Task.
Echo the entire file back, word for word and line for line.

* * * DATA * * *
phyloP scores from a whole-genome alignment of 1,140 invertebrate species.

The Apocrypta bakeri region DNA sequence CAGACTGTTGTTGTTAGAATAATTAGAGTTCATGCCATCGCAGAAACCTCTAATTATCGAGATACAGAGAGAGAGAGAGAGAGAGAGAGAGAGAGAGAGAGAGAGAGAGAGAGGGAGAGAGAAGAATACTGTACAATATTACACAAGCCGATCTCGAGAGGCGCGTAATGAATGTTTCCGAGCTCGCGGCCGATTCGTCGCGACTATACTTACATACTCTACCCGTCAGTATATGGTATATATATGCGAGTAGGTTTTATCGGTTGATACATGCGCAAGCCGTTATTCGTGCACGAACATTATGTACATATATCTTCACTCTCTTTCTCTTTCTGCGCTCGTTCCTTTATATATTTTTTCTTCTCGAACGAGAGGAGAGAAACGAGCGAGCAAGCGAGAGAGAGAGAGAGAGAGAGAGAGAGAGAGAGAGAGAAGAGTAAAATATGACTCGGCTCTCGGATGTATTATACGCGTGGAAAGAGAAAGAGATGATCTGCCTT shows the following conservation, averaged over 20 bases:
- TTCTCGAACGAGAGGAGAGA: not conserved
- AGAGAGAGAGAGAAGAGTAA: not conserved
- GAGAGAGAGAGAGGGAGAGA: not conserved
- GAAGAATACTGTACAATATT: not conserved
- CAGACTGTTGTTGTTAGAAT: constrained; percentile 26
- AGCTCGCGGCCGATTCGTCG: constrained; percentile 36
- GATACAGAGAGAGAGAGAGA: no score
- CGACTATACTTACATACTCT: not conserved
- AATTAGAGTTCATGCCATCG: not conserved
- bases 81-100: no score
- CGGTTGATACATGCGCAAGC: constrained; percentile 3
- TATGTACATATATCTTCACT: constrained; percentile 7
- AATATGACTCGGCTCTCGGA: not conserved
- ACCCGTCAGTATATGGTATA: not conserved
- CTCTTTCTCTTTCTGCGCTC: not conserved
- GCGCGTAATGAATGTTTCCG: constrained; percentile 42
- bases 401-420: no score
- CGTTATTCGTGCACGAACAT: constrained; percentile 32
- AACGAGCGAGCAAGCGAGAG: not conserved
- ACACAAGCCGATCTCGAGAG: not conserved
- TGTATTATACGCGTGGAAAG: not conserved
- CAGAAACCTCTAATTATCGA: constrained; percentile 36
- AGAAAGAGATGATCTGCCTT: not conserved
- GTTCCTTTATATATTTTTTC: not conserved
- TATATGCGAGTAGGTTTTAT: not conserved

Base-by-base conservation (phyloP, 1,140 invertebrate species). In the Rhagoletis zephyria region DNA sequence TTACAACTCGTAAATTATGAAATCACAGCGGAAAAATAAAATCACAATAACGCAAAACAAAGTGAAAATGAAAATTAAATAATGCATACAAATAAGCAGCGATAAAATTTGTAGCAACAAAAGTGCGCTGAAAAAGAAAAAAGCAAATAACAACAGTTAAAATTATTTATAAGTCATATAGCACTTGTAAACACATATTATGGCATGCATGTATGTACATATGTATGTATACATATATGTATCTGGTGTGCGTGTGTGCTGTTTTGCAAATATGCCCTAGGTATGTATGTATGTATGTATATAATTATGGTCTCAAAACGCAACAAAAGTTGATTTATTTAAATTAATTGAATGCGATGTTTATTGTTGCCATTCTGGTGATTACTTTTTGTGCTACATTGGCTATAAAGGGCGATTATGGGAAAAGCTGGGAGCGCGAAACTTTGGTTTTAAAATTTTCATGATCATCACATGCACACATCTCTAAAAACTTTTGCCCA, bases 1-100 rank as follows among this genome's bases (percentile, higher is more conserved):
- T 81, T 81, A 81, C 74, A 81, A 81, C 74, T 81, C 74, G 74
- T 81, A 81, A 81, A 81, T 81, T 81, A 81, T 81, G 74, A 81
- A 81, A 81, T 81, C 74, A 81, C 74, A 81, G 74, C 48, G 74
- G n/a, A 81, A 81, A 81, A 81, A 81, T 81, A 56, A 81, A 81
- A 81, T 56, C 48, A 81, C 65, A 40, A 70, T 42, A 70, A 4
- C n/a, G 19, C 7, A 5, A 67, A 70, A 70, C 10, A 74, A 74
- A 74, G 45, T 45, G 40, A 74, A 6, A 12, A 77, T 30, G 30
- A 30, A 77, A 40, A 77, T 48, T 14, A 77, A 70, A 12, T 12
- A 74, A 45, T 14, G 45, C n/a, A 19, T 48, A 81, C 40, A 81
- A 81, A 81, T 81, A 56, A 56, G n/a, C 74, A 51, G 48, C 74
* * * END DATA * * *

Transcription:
phyloP scores from a whole-genome alignment of 1,140 invertebrate species.

The Apocrypta bakeri region DNA sequence CAGACTGTTGTTGTTAGAATAATTAGAGTTCATGCCATCGCAGAAACCTCTAATTATCGAGATACAGAGAGAGAGAGAGAGAGAGAGAGAGAGAGAGAGAGAGAGAGAGAGAGGGAGAGAGAAGAATACTGTACAATATTACACAAGCCGATCTCGAGAGGCGCGTAATGAATGTTTCCGAGCTCGCGGCCGATTCGTCGCGACTATACTTACATACTCTACCCGTCAGTATATGGTATATATATGCGAGTAGGTTTTATCGGTTGATACATGCGCAAGCCGTTATTCGTGCACGAACATTATGTACATATATCTTCACTCTCTTTCTCTTTCTGCGCTCGTTCCTTTATATATTTTTTCTTCTCGAACGAGAGGAGAGAAACGAGCGAGCAAGCGAGAGAGAGAGAGAGAGAGAGAGAGAGAGAGAGAGAGAAGAGTAAAATATGACTCGGCTCTCGGATGTATTATACGCGTGGAAAGAGAAAGAGATGATCTGCCTT shows the following conservation, averaged over 20 bases:
- TTCTCGAACGAGAGGAGAGA: not conserved
- AGAGAGAGAGAGAAGAGTAA: not conserved
- GAGAGAGAGAGAGGGAGAGA: not conserved
- GAAGAATACTGTACAATATT: not conserved
- CAGACTGTTGTTGTTAGAAT: constrained; percentile 26
- AGCTCGCGGCCGATTCGTCG: constrained; percentile 36
- GATACAGAGAGAGAGAGAGA: no score
- CGACTATACTTACATACTCT: not conserved
- AATTAGAGTTCATGCCATCG: not conserved
- bases 81-100: no score
- CGGTTGATACATGCGCAAGC: constrained; percentile 3
- TATGTACATATATCTTCACT: constrained; percentile 7
- AATATGACTCGGCTCTCGGA: not conserved
- ACCCGTCAGTATATGGTATA: not conserved
- CTCTTTCTCTTTCTGCGCTC: not conserved
- GCGCGTAATGAATGTTTCCG: constrained; percentile 42
- bases 401-420: no score
- CGTTATTCGTGCACGAACAT: constrained; percentile 32
- AACGAGCGAGCAAGCGAGAG: not conserved
- ACACAAGCCGATCTCGAGAG: not conserved
- TGTATTATACGCGTGGAAAG: not conserved
- CAGAAACCTCTAATTATCGA: constrained; percentile 36
- AGAAAGAGATGATCTGCCTT: not conserved
- GTTCCTTTATATATTTTTTC: not conserved
- TATATGCGAGTAGGTTTTAT: not conserved

Base-by-base conservation (phyloP, 1,140 invertebrate species). In the Rhagoletis zephyria region DNA sequence TTACAACTCGTAAATTATGAAATCACAGCGGAAAAATAAAATCACAATAACGCAAAACAAAGTGAAAATGAAAATTAAATAATGCATACAAATAAGCAGCGATAAAATTTGTAGCAACAAAAGTGCGCTGAAAAAGAAAAAAGCAAATAACAACAGTTAAAATTATTTATAAGTCATATAGCACTTGTAAACACATATTATGGCATGCATGTATGTACATATGTATGTATACATATATGTATCTGGTGTGCGTGTGTGCTGTTTTGCAAATATGCCCTAGGTATGTATGTATGTATGTATATAATTATGGTCTCAAAACGCAACAAAAGTTGATTTATTTAAATTAATTGAATGCGATGTTTATTGTTGCCATTCTGGTGATTACTTTTTGTGCTACATTGGCTATAAAGGGCGATTATGGGAAAAGCTGGGAGCGCGAAACTTTGGTTTTAAAATTTTCATGATCATCACATGCACACATCTCTAAAAACTTTTGCCCA, bases 1-100 rank as follows among this genome's bases (percentile, higher is more conserved):
- T 81, T 81, A 81, C 74, A 81, A 81, C 74, T 81, C 74, G 74
- T 81, A 81, A 81, A 81, T 81, T 81, A 81, T 81, G 74, A 81
- A 81, A 81, T 81, C 74, A 81, C 74, A 81, G 74, C 48, G 74
- G n/a, A 81, A 81, A 81, A 81, A 81, T 81, A 56, A 81, A 81
- A 81, T 56, C 48, A 81, C 65, A 40, A 70, T 42, A 70, A 4
- C n/a, G 19, C 7, A 5, A 67, A 70, A 70, C 10, A 74, A 74
- A 74, G 45, T 45, G 40, A 74, A 6, A 12, A 77, T 30, G 30
- A 30, A 77, A 40, A 77, T 48, T 14, A 77, A 70, A 12, T 12
- A 74, A 45, T 14, G 45, C n/a, A 19, T 48, A 81, C 40, A 81
- A 81, A 81, T 81, A 56, A 56, G n/a, C 74, A 51, G 48, C 74